Filmmaker John Lucas’ documentary “The Cooler Bandits” — which documents the lives of four men sentenced to prison in 1991 — was screened at the Whitney Humanities Center on Tuesday.
One of Lucas’ short films, a six-minute visual poem titled “Situation 7,” served as a prelude to the documentary and highlighted the dehumanization that Lucas aimed to counter through his film. Because he personally knew the subjects of the film, Lucas said he wanted to create a film that would “peel away” the statistics about mass incarceration and reveal the men’s complex personalities. The event was sponsored by the Film and Media Studies Program, Urban Ethnography Project, African American Studies Department and Films at the Whitney.
“If I could tell a story of friendship about individuals, then maybe people would think differently about others,” Lucas said.
The documentary follows the lives of four men through their prison years and their release back into society. In 1991, Donovan Harris, Charlie Kelly, Frankie Porter and Richard “Poochie” Roderick committed a series of restaurant robberies over a 10-month period in Akron, Ohio. They locked restaurant workers in walk-in coolers as they left with stolen money, an act that earned them the collective moniker “The Cooler Bandits.”
Lucas documented the men’s lives from 2006 to 2013. The first half of the film charts their lives in prison, and the second half focuses on the lives of the three released men — Harris, Kelly and Roderick — as they re-entered society and experienced difficulty adjusting to a normal life. Porter remains in prison.
The screening was followed by a panel discussion with Lucas, Harris and Roderick.
“One thing that I have to keep reminding people to take into consideration when they are seeing the film is that this is not typical,” Harris said. “You don’t get out and somebody makes a documentary about you, and you get to travel around the world and talk and see all these wonderful people. That is not what re-entry looks like.”
Lucas met Roderick’s younger cousin through a mentorship program in Akron, Ohio. Because the four men were a “package deal,” Lucas said, this connection allowed him to get to know all of them.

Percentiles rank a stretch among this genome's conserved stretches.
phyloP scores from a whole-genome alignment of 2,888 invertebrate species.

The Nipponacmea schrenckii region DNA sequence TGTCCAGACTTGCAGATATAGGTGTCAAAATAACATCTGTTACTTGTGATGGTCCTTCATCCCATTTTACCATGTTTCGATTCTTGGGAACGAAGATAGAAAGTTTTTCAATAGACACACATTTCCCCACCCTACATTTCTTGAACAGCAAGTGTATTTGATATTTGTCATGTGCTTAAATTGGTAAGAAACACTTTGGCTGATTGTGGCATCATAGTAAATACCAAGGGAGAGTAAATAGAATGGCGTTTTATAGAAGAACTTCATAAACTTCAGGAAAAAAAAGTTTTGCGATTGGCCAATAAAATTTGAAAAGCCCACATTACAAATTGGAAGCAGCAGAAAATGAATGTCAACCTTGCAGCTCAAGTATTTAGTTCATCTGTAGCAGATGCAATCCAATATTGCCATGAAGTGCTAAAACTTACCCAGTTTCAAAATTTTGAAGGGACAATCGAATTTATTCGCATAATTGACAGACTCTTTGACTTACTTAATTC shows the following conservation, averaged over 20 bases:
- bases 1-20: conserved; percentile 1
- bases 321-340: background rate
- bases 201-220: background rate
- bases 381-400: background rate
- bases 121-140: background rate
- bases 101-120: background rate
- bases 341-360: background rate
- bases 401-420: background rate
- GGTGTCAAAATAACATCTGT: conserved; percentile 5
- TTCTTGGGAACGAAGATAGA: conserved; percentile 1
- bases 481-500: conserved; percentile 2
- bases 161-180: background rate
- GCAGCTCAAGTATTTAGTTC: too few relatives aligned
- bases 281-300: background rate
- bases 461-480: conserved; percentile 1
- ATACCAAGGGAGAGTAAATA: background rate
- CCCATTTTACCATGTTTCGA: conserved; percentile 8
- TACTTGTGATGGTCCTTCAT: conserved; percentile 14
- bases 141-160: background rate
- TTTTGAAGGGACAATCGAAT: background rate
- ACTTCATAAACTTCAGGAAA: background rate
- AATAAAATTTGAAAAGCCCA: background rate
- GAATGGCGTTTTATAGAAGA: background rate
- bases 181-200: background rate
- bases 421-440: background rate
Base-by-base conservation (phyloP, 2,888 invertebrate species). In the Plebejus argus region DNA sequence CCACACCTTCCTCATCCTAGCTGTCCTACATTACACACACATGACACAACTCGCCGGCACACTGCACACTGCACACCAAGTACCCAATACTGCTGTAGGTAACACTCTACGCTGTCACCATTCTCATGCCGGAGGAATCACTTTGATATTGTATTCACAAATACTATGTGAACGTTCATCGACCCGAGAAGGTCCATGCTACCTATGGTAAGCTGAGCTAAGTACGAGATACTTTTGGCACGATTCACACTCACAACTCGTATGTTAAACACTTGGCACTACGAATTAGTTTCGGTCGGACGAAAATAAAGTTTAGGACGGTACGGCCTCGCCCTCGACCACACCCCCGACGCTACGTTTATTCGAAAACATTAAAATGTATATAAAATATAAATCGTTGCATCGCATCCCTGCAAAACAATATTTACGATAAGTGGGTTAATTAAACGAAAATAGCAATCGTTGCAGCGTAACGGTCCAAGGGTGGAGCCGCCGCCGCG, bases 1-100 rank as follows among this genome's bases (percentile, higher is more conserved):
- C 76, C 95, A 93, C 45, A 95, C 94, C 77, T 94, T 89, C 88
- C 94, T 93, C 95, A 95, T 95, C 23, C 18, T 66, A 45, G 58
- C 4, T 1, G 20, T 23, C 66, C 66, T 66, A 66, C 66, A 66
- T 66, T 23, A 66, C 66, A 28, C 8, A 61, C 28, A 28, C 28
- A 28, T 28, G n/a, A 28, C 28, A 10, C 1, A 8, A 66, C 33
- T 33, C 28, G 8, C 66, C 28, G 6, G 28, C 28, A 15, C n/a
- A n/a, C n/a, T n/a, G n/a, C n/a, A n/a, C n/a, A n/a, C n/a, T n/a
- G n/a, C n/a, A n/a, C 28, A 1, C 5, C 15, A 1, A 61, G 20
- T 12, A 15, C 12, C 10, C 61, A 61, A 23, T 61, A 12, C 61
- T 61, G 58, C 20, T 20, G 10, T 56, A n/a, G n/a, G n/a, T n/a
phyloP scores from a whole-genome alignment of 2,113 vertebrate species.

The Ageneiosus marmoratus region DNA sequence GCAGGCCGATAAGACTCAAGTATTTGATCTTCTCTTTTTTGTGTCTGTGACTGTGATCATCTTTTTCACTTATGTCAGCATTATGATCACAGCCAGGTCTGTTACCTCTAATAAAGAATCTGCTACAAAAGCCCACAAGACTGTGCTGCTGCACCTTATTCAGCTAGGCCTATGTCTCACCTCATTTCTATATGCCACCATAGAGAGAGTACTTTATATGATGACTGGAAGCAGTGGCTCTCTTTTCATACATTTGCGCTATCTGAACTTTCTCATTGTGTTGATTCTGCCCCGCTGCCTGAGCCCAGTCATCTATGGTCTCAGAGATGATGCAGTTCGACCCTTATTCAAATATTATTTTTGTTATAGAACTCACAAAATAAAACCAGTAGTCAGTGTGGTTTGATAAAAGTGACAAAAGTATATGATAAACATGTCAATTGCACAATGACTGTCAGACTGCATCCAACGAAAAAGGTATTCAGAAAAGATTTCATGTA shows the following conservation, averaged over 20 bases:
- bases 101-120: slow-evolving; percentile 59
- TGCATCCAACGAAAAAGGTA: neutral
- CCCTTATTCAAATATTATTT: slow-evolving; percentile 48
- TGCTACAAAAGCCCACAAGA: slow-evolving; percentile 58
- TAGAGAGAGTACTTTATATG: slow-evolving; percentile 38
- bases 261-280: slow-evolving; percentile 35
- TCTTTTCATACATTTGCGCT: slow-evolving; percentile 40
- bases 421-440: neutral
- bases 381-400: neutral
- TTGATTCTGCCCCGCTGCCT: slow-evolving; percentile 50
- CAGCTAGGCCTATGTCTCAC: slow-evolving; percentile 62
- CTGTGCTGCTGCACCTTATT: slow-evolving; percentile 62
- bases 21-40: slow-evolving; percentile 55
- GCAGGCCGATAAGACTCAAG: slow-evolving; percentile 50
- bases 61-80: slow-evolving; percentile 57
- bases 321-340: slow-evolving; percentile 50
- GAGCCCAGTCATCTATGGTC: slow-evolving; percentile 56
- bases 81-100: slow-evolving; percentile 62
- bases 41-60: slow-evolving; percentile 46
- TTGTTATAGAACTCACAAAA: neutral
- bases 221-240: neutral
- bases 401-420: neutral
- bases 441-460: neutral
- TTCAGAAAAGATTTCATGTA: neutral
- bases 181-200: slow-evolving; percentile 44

Six months after his release, Roderick applied to and attended Pitzer College to complete his degree in sociology. Roderick currently serves as program coordinator for the Justice-in-Education Initiative at Columbia University, where he said he helps increase access to education for formerly incarcerated people.
Harris also has a career in the criminal justice system, working for the Summit County Reentry Network, which helps recently released people re-enter society.
“Many people think that the road through post-incarceration is a linear road,” Harris said. “They think that if you get a job, a place to live and transportation, then you should be a restored citizen. But we understand that the road after incarceration isn’t like this. It is a lot of bumps and twists and turns.”
Harris said that those re-entering society suffer from “post-incarceration syndrome,” and that he wants to help others as someone who “has been there, who has walked that road” and can relate to them.
Because Roderick entered prison when he was 18 and left when he was 38, he has experienced a degree of arrested development, he said.
“It’s like the maturity continuum,” Roderick said. “You graduate from high school, you get your first form of freedom, you learn and develop responsibility on your own, you get your first job, you fall in love. These are all things that help you grow that I missed out on.”
Roderick added that he felt out of place when he first moved to California to go to college. He said that while he was trying to figure out how to fit in with adults, he felt “trapped in this young state of mind.”
Lucas’ wife is the poet Claudia Rankine, who penned “Making Room,” a poem that features in the short film that played before “The Cooler Bandits.”
Sammy Westfall | email@example.com